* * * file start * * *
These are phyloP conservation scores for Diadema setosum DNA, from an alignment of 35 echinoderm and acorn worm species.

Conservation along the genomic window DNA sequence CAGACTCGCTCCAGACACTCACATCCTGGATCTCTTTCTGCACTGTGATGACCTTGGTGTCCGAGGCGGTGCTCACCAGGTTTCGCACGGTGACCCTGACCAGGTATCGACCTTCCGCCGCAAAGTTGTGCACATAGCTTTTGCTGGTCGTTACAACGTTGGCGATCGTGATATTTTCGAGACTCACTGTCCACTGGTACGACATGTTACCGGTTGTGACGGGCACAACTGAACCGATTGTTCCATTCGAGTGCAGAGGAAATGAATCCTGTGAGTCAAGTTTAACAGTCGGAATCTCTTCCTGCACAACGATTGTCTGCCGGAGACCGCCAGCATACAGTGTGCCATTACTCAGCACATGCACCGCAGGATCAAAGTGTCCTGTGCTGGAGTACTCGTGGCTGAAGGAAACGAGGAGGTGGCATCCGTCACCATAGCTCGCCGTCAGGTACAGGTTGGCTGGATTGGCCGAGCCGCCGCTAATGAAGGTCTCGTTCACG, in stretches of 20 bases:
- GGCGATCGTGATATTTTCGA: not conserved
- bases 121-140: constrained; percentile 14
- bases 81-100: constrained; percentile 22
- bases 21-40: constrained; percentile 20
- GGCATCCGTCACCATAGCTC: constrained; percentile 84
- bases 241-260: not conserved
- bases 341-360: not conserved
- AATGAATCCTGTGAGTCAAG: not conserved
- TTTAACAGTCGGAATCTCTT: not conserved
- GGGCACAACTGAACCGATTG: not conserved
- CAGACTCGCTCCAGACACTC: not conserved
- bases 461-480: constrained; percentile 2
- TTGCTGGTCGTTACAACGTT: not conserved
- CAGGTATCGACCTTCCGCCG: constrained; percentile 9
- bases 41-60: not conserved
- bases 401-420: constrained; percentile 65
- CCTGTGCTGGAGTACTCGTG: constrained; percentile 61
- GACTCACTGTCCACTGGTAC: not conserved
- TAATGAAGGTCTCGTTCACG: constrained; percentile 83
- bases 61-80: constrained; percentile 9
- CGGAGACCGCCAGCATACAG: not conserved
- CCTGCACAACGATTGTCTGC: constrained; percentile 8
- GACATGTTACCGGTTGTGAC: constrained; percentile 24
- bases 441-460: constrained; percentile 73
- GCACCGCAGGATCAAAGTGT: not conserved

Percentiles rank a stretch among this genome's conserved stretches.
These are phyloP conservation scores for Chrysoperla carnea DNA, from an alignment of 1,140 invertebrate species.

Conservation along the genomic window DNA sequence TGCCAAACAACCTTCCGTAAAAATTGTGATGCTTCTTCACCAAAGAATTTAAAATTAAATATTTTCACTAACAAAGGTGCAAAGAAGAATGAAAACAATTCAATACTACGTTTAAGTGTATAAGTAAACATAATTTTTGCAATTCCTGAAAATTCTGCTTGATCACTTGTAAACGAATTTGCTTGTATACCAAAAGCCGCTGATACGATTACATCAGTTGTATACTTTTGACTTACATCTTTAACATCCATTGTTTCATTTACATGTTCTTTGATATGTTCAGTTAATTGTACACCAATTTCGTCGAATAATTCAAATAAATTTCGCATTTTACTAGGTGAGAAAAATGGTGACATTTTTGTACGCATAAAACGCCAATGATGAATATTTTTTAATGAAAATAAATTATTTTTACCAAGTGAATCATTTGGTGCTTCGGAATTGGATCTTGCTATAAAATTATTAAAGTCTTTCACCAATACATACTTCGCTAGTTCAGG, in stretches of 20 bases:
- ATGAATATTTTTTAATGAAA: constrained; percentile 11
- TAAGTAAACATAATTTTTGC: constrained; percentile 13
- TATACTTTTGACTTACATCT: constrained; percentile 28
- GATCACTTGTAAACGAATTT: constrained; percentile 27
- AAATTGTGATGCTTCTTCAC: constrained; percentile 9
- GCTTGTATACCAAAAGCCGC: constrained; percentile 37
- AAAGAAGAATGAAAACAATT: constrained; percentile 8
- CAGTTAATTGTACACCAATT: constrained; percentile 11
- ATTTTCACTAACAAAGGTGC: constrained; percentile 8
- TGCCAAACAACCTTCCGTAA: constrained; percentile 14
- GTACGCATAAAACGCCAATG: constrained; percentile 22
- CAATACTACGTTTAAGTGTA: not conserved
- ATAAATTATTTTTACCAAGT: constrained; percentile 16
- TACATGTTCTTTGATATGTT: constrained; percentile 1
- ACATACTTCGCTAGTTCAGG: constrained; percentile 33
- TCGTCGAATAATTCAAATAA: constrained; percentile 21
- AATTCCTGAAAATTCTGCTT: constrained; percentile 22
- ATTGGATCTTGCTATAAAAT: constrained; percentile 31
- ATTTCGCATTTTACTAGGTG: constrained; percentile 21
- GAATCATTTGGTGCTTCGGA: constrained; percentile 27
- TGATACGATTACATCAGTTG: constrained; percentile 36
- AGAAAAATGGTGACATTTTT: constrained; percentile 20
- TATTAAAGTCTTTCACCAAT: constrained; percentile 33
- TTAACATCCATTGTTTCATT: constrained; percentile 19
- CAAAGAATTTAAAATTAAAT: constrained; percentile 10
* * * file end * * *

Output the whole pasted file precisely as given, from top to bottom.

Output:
These are phyloP conservation scores for Diadema setosum DNA, from an alignment of 35 echinoderm and acorn worm species.

Conservation along the genomic window DNA sequence CAGACTCGCTCCAGACACTCACATCCTGGATCTCTTTCTGCACTGTGATGACCTTGGTGTCCGAGGCGGTGCTCACCAGGTTTCGCACGGTGACCCTGACCAGGTATCGACCTTCCGCCGCAAAGTTGTGCACATAGCTTTTGCTGGTCGTTACAACGTTGGCGATCGTGATATTTTCGAGACTCACTGTCCACTGGTACGACATGTTACCGGTTGTGACGGGCACAACTGAACCGATTGTTCCATTCGAGTGCAGAGGAAATGAATCCTGTGAGTCAAGTTTAACAGTCGGAATCTCTTCCTGCACAACGATTGTCTGCCGGAGACCGCCAGCATACAGTGTGCCATTACTCAGCACATGCACCGCAGGATCAAAGTGTCCTGTGCTGGAGTACTCGTGGCTGAAGGAAACGAGGAGGTGGCATCCGTCACCATAGCTCGCCGTCAGGTACAGGTTGGCTGGATTGGCCGAGCCGCCGCTAATGAAGGTCTCGTTCACG, in stretches of 20 bases:
- GGCGATCGTGATATTTTCGA: not conserved
- bases 121-140: constrained; percentile 14
- bases 81-100: constrained; percentile 22
- bases 21-40: constrained; percentile 20
- GGCATCCGTCACCATAGCTC: constrained; percentile 84
- bases 241-260: not conserved
- bases 341-360: not conserved
- AATGAATCCTGTGAGTCAAG: not conserved
- TTTAACAGTCGGAATCTCTT: not conserved
- GGGCACAACTGAACCGATTG: not conserved
- CAGACTCGCTCCAGACACTC: not conserved
- bases 461-480: constrained; percentile 2
- TTGCTGGTCGTTACAACGTT: not conserved
- CAGGTATCGACCTTCCGCCG: constrained; percentile 9
- bases 41-60: not conserved
- bases 401-420: constrained; percentile 65
- CCTGTGCTGGAGTACTCGTG: constrained; percentile 61
- GACTCACTGTCCACTGGTAC: not conserved
- TAATGAAGGTCTCGTTCACG: constrained; percentile 83
- bases 61-80: constrained; percentile 9
- CGGAGACCGCCAGCATACAG: not conserved
- CCTGCACAACGATTGTCTGC: constrained; percentile 8
- GACATGTTACCGGTTGTGAC: constrained; percentile 24
- bases 441-460: constrained; percentile 73
- GCACCGCAGGATCAAAGTGT: not conserved

Percentiles rank a stretch among this genome's conserved stretches.
These are phyloP conservation scores for Chrysoperla carnea DNA, from an alignment of 1,140 invertebrate species.

Conservation along the genomic window DNA sequence TGCCAAACAACCTTCCGTAAAAATTGTGATGCTTCTTCACCAAAGAATTTAAAATTAAATATTTTCACTAACAAAGGTGCAAAGAAGAATGAAAACAATTCAATACTACGTTTAAGTGTATAAGTAAACATAATTTTTGCAATTCCTGAAAATTCTGCTTGATCACTTGTAAACGAATTTGCTTGTATACCAAAAGCCGCTGATACGATTACATCAGTTGTATACTTTTGACTTACATCTTTAACATCCATTGTTTCATTTACATGTTCTTTGATATGTTCAGTTAATTGTACACCAATTTCGTCGAATAATTCAAATAAATTTCGCATTTTACTAGGTGAGAAAAATGGTGACATTTTTGTACGCATAAAACGCCAATGATGAATATTTTTTAATGAAAATAAATTATTTTTACCAAGTGAATCATTTGGTGCTTCGGAATTGGATCTTGCTATAAAATTATTAAAGTCTTTCACCAATACATACTTCGCTAGTTCAGG, in stretches of 20 bases:
- ATGAATATTTTTTAATGAAA: constrained; percentile 11
- TAAGTAAACATAATTTTTGC: constrained; percentile 13
- TATACTTTTGACTTACATCT: constrained; percentile 28
- GATCACTTGTAAACGAATTT: constrained; percentile 27
- AAATTGTGATGCTTCTTCAC: constrained; percentile 9
- GCTTGTATACCAAAAGCCGC: constrained; percentile 37
- AAAGAAGAATGAAAACAATT: constrained; percentile 8
- CAGTTAATTGTACACCAATT: constrained; percentile 11
- ATTTTCACTAACAAAGGTGC: constrained; percentile 8
- TGCCAAACAACCTTCCGTAA: constrained; percentile 14
- GTACGCATAAAACGCCAATG: constrained; percentile 22
- CAATACTACGTTTAAGTGTA: not conserved
- ATAAATTATTTTTACCAAGT: constrained; percentile 16
- TACATGTTCTTTGATATGTT: constrained; percentile 1
- ACATACTTCGCTAGTTCAGG: constrained; percentile 33
- TCGTCGAATAATTCAAATAA: constrained; percentile 21
- AATTCCTGAAAATTCTGCTT: constrained; percentile 22
- ATTGGATCTTGCTATAAAAT: constrained; percentile 31
- ATTTCGCATTTTACTAGGTG: constrained; percentile 21
- GAATCATTTGGTGCTTCGGA: constrained; percentile 27
- TGATACGATTACATCAGTTG: constrained; percentile 36
- AGAAAAATGGTGACATTTTT: constrained; percentile 20
- TATTAAAGTCTTTCACCAAT: constrained; percentile 33
- TTAACATCCATTGTTTCATT: constrained; percentile 19
- CAAAGAATTTAAAATTAAAT: constrained; percentile 10